Daisy on the wall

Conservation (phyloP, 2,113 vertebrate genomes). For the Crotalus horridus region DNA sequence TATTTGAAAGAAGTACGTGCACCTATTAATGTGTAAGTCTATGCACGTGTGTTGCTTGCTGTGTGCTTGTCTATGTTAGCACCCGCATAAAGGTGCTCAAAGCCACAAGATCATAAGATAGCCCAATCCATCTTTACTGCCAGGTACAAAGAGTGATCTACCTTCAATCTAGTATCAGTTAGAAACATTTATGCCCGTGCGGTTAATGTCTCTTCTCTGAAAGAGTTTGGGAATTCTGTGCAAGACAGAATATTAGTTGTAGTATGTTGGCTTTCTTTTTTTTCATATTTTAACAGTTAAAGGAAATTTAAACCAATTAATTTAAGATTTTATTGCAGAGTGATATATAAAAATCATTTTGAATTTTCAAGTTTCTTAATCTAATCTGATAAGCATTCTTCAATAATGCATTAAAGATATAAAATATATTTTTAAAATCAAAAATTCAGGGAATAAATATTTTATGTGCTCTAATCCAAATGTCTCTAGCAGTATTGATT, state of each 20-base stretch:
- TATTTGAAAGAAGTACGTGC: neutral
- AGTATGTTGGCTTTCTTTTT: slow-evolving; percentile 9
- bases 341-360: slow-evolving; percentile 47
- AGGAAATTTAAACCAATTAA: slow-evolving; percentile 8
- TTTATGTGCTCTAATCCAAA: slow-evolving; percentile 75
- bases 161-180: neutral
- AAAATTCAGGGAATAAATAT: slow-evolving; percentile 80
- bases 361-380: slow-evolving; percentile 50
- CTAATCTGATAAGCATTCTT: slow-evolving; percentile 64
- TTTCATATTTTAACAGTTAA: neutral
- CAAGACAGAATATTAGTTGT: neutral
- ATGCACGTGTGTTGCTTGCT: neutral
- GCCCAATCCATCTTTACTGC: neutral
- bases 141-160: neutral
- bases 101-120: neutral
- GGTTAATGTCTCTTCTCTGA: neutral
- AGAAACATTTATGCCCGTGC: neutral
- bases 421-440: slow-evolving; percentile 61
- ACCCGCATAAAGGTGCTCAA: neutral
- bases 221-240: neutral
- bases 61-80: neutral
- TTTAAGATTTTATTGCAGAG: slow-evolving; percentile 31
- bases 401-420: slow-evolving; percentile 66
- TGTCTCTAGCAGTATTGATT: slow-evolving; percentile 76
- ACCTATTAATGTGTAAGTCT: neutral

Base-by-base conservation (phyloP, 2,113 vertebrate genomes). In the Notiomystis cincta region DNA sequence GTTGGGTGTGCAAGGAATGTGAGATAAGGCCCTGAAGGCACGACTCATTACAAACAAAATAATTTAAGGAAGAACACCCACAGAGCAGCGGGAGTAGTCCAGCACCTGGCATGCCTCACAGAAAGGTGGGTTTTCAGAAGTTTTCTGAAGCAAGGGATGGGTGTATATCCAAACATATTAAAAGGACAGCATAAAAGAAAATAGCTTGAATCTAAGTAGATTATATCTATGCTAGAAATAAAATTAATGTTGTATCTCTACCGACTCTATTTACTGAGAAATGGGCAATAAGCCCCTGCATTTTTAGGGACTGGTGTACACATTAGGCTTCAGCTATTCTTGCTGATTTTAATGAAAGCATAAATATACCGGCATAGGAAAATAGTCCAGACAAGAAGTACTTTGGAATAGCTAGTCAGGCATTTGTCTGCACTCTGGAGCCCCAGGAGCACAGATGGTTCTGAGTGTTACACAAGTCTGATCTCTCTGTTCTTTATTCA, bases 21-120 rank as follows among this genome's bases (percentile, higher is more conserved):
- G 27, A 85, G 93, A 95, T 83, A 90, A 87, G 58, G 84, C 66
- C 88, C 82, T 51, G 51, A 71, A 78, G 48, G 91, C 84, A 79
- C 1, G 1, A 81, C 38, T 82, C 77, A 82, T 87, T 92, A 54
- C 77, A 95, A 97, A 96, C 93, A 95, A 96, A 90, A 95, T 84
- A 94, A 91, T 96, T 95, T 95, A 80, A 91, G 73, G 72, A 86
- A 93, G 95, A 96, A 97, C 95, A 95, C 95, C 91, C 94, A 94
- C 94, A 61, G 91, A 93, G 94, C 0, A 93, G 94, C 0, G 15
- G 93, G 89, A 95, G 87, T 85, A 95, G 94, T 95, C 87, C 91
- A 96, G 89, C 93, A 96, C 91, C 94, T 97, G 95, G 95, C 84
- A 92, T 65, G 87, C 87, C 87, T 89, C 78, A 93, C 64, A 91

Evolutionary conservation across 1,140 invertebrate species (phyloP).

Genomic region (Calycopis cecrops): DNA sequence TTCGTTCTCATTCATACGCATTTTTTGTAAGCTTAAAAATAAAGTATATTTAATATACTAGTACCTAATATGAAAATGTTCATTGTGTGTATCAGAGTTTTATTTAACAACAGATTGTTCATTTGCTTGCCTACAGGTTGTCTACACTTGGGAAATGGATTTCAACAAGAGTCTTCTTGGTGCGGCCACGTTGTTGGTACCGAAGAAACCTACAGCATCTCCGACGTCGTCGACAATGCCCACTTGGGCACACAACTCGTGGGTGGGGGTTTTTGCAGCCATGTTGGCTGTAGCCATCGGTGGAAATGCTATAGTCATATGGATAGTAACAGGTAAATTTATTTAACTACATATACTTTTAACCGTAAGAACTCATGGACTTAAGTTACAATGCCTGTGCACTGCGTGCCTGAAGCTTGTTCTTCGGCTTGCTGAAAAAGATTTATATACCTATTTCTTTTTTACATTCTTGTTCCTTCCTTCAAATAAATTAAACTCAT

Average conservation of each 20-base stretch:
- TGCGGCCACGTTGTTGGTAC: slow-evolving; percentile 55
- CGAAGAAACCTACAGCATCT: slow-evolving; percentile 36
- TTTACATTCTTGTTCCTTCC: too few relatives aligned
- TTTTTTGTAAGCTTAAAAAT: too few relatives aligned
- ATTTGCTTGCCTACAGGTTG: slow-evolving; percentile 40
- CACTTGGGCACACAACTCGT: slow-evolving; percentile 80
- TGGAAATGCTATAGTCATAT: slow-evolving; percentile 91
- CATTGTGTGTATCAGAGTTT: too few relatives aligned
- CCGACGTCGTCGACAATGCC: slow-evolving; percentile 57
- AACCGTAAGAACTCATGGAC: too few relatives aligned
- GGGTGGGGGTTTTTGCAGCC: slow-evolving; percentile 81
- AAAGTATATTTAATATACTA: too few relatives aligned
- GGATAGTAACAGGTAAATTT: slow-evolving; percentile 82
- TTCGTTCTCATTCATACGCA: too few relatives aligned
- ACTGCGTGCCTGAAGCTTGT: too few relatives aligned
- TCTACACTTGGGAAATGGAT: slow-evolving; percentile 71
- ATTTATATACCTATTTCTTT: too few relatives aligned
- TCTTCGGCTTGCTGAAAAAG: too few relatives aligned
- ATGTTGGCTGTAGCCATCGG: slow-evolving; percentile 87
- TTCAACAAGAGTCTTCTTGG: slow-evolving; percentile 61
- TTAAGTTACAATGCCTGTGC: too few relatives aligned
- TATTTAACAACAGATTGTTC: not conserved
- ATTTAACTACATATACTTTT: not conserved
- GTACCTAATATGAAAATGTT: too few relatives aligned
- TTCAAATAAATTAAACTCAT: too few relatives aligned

I had every intention of writing to you in French this month, once the final day of 'outing' had arrived, and this headache of uncertainty was put behind us. But now, surprise surprise, we get yet another extension to this brexiting madness and it is starting affect me personally, in a number of ways. Actually I have no issue with the deals or the future of this mess but it seems everyone else has and hence are sitting on their own sweaty hands instead of getting on with their lives. The holiday rental market here in France is taking a hit, with many folks really believing that if they leave the UK for a couple of weeks they won't be allowed back in! Maybe they will have to pass an IQ test first, that would surely whittle a few of them down? Then there is the property market in Scotland, with the Sturgeon's SNP vultures hovering around another post-brexit vote for independence and thus holding house prices to ransom, and my pension with it. Inevitably all this will end - although possibly not resolved - by a General Election installing yet more loonies into the asylum that is our governing body, who can then squabble their way through the next 5 years.